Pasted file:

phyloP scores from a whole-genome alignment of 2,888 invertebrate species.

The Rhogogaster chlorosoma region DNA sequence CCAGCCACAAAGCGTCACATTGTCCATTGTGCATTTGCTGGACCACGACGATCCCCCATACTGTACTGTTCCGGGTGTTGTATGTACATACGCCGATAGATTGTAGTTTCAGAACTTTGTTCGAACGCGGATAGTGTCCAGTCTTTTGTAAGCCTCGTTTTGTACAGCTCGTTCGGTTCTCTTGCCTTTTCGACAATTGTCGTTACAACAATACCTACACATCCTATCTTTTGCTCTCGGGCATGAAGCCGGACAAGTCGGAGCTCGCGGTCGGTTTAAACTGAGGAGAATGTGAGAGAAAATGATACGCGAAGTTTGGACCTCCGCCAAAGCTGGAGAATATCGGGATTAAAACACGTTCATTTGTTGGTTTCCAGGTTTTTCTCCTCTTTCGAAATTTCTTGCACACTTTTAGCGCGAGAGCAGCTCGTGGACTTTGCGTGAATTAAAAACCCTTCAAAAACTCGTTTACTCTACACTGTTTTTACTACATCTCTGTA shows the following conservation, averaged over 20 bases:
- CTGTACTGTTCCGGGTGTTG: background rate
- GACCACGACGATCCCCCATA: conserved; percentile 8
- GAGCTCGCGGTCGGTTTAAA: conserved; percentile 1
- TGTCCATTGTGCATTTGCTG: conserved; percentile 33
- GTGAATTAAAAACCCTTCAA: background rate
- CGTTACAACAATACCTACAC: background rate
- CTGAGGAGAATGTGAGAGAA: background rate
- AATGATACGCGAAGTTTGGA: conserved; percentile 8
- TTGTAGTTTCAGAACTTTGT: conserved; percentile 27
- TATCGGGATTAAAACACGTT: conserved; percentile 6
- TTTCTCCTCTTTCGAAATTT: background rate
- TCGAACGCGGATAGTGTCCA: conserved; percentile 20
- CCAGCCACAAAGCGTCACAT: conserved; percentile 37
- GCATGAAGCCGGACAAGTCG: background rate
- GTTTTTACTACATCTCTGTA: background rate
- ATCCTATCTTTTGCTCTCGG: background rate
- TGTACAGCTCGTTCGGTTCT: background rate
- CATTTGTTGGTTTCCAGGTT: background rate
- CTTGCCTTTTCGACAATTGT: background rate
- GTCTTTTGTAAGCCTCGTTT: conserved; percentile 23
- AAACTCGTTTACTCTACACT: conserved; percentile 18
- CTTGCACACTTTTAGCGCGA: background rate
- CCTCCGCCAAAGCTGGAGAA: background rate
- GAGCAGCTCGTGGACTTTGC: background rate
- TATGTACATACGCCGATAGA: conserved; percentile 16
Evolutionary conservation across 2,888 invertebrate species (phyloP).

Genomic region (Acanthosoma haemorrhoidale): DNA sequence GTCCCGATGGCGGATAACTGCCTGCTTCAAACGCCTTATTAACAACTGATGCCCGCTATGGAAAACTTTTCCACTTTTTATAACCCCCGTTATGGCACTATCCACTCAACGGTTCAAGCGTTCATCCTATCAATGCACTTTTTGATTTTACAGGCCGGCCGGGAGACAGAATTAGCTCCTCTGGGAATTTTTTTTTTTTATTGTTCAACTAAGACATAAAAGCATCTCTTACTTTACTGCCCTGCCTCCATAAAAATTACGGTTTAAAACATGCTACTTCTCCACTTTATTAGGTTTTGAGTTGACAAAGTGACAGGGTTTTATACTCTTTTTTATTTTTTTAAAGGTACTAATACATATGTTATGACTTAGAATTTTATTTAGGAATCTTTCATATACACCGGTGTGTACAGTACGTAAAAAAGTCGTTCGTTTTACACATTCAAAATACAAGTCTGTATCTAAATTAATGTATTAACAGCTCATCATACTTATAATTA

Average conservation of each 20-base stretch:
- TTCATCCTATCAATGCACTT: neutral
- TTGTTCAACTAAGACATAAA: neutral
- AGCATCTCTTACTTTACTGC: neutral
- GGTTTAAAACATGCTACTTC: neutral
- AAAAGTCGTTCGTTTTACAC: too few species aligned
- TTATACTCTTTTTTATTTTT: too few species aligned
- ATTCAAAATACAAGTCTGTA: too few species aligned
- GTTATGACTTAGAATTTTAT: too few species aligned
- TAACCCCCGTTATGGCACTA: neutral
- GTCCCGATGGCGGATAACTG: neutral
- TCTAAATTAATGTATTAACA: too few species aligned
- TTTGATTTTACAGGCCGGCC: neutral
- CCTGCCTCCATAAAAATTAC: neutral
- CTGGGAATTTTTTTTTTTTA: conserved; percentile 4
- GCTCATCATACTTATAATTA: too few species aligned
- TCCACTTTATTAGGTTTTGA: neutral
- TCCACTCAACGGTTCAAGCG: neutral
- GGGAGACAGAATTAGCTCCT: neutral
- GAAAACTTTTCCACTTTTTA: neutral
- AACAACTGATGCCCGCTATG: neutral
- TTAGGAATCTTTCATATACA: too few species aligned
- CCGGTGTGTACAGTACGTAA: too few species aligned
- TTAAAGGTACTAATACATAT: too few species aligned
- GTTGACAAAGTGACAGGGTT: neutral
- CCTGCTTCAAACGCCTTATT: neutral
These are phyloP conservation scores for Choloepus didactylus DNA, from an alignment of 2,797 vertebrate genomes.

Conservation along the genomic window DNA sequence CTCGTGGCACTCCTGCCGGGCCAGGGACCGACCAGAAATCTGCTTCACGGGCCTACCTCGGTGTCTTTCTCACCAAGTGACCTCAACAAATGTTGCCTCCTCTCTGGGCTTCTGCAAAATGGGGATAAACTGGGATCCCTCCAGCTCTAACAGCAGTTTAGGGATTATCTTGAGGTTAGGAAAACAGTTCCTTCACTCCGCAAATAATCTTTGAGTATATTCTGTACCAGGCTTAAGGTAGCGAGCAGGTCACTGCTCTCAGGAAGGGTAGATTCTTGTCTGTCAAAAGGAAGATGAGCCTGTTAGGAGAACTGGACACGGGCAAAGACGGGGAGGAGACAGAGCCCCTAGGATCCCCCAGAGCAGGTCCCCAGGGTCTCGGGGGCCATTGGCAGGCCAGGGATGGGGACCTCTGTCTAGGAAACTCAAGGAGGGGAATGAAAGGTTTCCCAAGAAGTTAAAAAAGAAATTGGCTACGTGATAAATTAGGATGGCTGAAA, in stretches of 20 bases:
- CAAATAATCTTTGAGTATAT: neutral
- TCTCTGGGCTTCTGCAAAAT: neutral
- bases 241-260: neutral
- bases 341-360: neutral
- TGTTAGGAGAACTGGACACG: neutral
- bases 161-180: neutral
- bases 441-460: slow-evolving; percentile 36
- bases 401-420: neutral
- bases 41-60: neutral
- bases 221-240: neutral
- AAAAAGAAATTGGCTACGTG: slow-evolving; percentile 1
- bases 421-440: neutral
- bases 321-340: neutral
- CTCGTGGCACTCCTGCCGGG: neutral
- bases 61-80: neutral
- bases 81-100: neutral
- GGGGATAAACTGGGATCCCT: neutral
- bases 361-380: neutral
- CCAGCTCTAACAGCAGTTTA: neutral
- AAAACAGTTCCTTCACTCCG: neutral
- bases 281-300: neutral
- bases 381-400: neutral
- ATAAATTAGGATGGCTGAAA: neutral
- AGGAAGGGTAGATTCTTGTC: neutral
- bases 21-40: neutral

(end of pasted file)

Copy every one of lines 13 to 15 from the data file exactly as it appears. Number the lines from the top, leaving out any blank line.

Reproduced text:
- TTTCTCCTCTTTCGAAATTT: background rate
- TCGAACGCGGATAGTGTCCA: conserved; percentile 20
- CCAGCCACAAAGCGTCACAT: conserved; percentile 37